Honoring International Women’s Day 2020

MSF teams provide women’s health care where it’s needed most

Yvonne back home after successful fistula repair surgery. “I’m really happy because the sickness I went to be treated for has been healed,” she said.
Burundi 2013 © Martina Bacigalupo/VU
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Taking care of women’s health is a huge part of the work Doctors Without Borders/Médecins Sans Frontières (MSF) teams are doing around the world at any given time. To mark International Women’s Day, March 8, we take a look at some of the biggest health challenges facing women—and what we can do to overcome them.

For example, we know that cervical cancer is preventable, detectable, and treatable when it’s caught early. So why are so many women around the world still dying from this disease? An estimated 311,000 women died of cervical cancer in 2018—more than 85 percent of them in low- and middle-income countries. That same year, 570,000 new cases were diagnosed. 

Our teams provide cervical cancer care in many countries where women suffer from unequal access to diagnostics and treatment. MSF has its most comprehensive cervical cancer care program in Malawi, where both the incidence and mortality rates for the disease are the highest in the world. We also provide cervical cancer care in countries including the Philippines, Mali, and Zimbabwe. And we help vaccinate women and girls against human papillomavirus (HPV), a sexually transmitted infection that can cause cervical cancer. 

Providing sexual and reproductive health care to women and girls is an integral part of our work. Our teams offer pre- and postnatal care, as well as emergency obstetrics. In 2018, we assisted more than 309,000 births, including Caesarean sections. We know that most maternal deaths occur just before, during, or just after delivery. So timely access to qualified staff can be a question of life or death for women experiencing complications during childbirth. MSF works to remedy the 'three delays' women face in receiving care during childbirth: the delay in deciding to seek care, the delay in reaching a health center, and the delay in receiving adequate treatment.

We also offer a range of contraception options to women at our projects. Providing contraception can help prevent death and injury by reducing the number of unplanned pregnancies, which can be dangerous for women with little access to health care. Greater access to contraception helps reduce the number of unsafe abortions.

Unsafe abortions remain a leading cause of maternal mortality worldwide. About 97 per cent of unsafe abortions and related deaths occur in Africa, Latin America, and southern and western Asia, all regions where MSF offers medical assistance to people in need. We know that when a woman or girl is determined to end her pregnancy she will do so, regardless of the safety and legality of the procedure. We see the devastating consequences every day. In 2017, MSF teams treated more than 22,000 patients with post-abortion complications—including severe hemorrhage, sepsis (severe general infection), poisoning, uterine perforation, or damage to other internal organs. MSF is working to improve access to safe abortion care for women and girls who need it.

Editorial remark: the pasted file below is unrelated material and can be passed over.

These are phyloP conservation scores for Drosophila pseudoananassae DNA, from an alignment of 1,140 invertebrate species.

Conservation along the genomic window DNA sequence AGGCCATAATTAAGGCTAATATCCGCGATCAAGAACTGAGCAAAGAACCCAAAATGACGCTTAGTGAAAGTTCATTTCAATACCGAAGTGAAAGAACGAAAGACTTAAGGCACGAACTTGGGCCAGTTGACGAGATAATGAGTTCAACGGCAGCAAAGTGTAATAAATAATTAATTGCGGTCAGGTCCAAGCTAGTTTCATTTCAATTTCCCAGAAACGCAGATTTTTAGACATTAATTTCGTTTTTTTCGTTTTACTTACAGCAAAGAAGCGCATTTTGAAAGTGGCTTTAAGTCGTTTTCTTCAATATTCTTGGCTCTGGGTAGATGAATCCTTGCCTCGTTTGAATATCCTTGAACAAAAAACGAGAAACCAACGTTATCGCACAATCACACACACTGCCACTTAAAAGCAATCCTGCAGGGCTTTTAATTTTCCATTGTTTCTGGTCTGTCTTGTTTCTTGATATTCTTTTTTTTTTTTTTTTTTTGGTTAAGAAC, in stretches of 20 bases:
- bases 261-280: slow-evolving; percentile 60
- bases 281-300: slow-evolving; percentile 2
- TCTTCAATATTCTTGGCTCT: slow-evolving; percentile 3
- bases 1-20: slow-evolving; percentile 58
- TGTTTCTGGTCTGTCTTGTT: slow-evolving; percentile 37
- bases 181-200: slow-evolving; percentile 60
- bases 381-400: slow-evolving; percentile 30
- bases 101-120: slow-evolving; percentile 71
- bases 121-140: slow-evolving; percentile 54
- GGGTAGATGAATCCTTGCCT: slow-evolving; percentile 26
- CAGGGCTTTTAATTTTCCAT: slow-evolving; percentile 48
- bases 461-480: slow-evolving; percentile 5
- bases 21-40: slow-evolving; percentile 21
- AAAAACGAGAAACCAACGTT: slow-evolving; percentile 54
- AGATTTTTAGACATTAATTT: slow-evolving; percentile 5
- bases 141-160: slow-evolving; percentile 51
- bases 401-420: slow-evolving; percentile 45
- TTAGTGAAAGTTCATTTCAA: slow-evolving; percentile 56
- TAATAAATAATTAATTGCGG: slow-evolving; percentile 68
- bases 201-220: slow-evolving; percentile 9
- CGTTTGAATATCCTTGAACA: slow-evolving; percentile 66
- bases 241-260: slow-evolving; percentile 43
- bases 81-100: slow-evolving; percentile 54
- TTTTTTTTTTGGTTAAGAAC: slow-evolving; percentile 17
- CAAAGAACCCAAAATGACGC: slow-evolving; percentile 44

Video: How I became passionate about safe abortion care

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We also highlight the harmful impacts of the Global Gag Rule—a US policy reinstated and expanded in 2017 to prevent health providers around the world from even speaking about abortion or making referrals to other organizations that provide safe abortion care. The latest version of the Global Gag Rule is even more sweeping than earlier rounds, as it applies restrictions on all US-funded global health assistance, not only aid to organizations involved in family planning. 

MSF also cares for women and girls who have been victims of sexual violence. Women and adolescent girls living in conflict situations, in refugee camps, or on the run are particularly vulnerable to sexual violence. Sexual violence may be used by warring parties as a deliberate strategy to punish or control communities; by border guards abusing their power; or by human smugglers in coerced exchange for food and other basic needs. Sexual violence is a medical emergency that can lead to sexually transmitted infections, such as HIV, unwanted pregnancies, and long-term mental health consequences. In 2018, MSF provided medical treatment to nearly 25,000 victims of sexual violence. We also offer psychosocial counseling to survivors.